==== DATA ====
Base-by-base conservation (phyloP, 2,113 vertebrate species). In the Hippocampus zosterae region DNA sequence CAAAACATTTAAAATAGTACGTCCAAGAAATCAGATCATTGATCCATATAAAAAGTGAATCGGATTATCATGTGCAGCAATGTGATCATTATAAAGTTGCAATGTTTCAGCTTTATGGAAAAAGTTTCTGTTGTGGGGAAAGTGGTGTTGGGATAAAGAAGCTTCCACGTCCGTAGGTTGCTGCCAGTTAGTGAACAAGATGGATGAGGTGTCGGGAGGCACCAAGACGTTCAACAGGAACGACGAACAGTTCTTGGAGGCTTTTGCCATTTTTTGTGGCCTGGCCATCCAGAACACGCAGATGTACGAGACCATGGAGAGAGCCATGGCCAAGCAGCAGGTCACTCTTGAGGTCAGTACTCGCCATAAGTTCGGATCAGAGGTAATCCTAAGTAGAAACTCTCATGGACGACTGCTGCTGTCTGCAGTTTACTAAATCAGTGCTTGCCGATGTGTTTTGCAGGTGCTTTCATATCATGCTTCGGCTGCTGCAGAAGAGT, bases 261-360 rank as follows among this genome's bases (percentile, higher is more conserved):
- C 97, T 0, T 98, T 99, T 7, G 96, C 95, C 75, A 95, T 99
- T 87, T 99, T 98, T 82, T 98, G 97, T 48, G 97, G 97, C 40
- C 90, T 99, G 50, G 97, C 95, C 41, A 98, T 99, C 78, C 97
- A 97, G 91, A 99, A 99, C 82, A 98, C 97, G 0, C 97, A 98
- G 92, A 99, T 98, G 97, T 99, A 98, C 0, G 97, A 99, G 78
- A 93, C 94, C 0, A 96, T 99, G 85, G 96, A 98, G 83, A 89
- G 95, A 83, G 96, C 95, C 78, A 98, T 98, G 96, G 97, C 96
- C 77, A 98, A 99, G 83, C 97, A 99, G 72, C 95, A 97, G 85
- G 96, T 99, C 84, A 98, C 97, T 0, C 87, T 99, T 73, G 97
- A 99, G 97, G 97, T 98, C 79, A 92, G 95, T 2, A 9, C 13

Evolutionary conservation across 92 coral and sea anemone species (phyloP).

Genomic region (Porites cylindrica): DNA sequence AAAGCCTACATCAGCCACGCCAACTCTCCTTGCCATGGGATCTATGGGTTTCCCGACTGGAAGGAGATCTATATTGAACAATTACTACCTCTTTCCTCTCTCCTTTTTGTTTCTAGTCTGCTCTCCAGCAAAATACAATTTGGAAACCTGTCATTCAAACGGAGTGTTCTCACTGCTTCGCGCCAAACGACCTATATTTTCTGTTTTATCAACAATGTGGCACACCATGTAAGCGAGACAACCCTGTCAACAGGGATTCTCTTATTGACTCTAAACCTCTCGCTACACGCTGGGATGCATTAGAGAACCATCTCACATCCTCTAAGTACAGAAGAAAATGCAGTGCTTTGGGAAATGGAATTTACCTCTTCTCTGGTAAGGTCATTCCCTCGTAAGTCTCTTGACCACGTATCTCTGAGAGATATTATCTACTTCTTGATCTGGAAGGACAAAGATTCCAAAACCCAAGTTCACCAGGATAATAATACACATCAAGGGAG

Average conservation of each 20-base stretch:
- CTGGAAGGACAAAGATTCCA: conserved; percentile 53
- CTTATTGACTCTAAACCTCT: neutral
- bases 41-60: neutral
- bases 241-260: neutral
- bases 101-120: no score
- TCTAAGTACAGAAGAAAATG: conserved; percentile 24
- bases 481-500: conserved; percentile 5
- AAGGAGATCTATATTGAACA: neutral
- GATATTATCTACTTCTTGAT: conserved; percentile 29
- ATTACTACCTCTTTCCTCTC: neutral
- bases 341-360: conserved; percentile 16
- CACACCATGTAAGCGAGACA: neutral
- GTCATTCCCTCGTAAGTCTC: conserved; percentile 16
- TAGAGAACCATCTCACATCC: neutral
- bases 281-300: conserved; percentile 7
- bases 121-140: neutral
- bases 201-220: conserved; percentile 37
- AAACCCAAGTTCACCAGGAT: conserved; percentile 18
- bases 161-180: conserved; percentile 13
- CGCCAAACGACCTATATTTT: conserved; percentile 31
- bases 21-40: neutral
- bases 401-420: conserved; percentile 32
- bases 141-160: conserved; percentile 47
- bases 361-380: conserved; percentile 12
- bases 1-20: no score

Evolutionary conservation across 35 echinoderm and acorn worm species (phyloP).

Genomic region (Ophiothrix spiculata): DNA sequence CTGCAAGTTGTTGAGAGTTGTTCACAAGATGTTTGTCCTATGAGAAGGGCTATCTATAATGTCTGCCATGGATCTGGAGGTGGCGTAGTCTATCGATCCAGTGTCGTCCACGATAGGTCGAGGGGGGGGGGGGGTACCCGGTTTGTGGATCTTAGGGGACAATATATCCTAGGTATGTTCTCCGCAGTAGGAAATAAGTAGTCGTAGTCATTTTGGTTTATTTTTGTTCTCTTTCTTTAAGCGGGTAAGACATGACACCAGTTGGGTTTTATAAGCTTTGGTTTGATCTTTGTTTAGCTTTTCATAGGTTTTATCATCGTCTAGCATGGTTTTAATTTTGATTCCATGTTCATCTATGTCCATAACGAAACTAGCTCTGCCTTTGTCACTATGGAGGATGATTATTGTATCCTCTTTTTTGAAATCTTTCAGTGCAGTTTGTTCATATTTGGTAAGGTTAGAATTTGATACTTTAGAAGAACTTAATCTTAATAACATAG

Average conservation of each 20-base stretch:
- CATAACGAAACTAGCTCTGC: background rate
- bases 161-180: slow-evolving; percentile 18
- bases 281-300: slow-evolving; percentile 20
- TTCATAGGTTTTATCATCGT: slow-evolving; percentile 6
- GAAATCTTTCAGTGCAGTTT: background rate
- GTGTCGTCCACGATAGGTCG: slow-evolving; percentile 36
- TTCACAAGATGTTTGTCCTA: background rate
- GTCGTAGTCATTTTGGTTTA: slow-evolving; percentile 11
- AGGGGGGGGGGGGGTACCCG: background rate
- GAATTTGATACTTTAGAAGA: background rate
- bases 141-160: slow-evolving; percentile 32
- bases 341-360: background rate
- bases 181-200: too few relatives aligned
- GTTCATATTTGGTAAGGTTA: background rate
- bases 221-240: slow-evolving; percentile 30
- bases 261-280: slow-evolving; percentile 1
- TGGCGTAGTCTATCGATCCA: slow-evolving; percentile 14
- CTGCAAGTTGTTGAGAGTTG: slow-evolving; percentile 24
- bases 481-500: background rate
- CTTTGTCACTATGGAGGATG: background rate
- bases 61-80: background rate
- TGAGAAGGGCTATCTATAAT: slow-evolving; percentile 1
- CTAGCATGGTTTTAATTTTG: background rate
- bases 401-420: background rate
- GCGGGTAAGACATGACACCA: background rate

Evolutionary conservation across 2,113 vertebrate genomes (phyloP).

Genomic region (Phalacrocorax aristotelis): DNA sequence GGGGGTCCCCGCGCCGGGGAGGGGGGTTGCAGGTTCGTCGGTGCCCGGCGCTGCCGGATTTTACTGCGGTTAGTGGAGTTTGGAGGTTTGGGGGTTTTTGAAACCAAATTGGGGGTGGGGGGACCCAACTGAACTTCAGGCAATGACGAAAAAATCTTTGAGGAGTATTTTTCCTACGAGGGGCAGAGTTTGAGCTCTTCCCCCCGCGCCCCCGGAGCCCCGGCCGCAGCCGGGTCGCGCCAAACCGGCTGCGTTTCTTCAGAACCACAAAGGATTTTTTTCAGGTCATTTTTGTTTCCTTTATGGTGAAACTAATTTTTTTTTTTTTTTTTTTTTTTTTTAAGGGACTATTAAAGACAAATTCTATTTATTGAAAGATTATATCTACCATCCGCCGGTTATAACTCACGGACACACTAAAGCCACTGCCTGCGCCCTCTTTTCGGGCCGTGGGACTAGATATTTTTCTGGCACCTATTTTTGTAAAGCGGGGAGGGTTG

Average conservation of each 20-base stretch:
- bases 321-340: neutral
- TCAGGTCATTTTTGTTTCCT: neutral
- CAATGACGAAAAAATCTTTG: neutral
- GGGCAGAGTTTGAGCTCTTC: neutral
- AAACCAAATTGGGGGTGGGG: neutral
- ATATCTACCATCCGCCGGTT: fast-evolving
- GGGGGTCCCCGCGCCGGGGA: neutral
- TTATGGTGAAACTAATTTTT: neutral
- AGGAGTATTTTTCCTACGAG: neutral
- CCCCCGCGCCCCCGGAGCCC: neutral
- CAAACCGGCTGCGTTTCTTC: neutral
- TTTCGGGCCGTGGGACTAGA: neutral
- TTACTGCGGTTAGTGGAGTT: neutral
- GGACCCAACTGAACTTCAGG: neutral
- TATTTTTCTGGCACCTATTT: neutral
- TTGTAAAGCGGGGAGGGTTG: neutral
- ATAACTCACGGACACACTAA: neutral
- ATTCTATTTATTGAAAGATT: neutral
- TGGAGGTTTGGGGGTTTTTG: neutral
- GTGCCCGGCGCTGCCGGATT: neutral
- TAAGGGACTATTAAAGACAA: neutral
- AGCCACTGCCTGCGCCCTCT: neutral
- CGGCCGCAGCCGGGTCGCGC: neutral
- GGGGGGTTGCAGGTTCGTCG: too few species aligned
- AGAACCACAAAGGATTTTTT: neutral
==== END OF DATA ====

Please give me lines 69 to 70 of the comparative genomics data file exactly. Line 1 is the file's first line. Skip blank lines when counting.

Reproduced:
Genomic region (Phalacrocorax aristotelis): DNA sequence GGGGGTCCCCGCGCCGGGGAGGGGGGTTGCAGGTTCGTCGGTGCCCGGCGCTGCCGGATTTTACTGCGGTTAGTGGAGTTTGGAGGTTTGGGGGTTTTTGAAACCAAATTGGGGGTGGGGGGACCCAACTGAACTTCAGGCAATGACGAAAAAATCTTTGAGGAGTATTTTTCCTACGAGGGGCAGAGTTTGAGCTCTTCCCCCCGCGCCCCCGGAGCCCCGGCCGCAGCCGGGTCGCGCCAAACCGGCTGCGTTTCTTCAGAACCACAAAGGATTTTTTTCAGGTCATTTTTGTTTCCTTTATGGTGAAACTAATTTTTTTTTTTTTTTTTTTTTTTTTTAAGGGACTATTAAAGACAAATTCTATTTATTGAAAGATTATATCTACCATCCGCCGGTTATAACTCACGGACACACTAAAGCCACTGCCTGCGCCCTCTTTTCGGGCCGTGGGACTAGATATTTTTCTGGCACCTATTTTTGTAAAGCGGGGAGGGTTG

Average conservation of each 20-base stretch: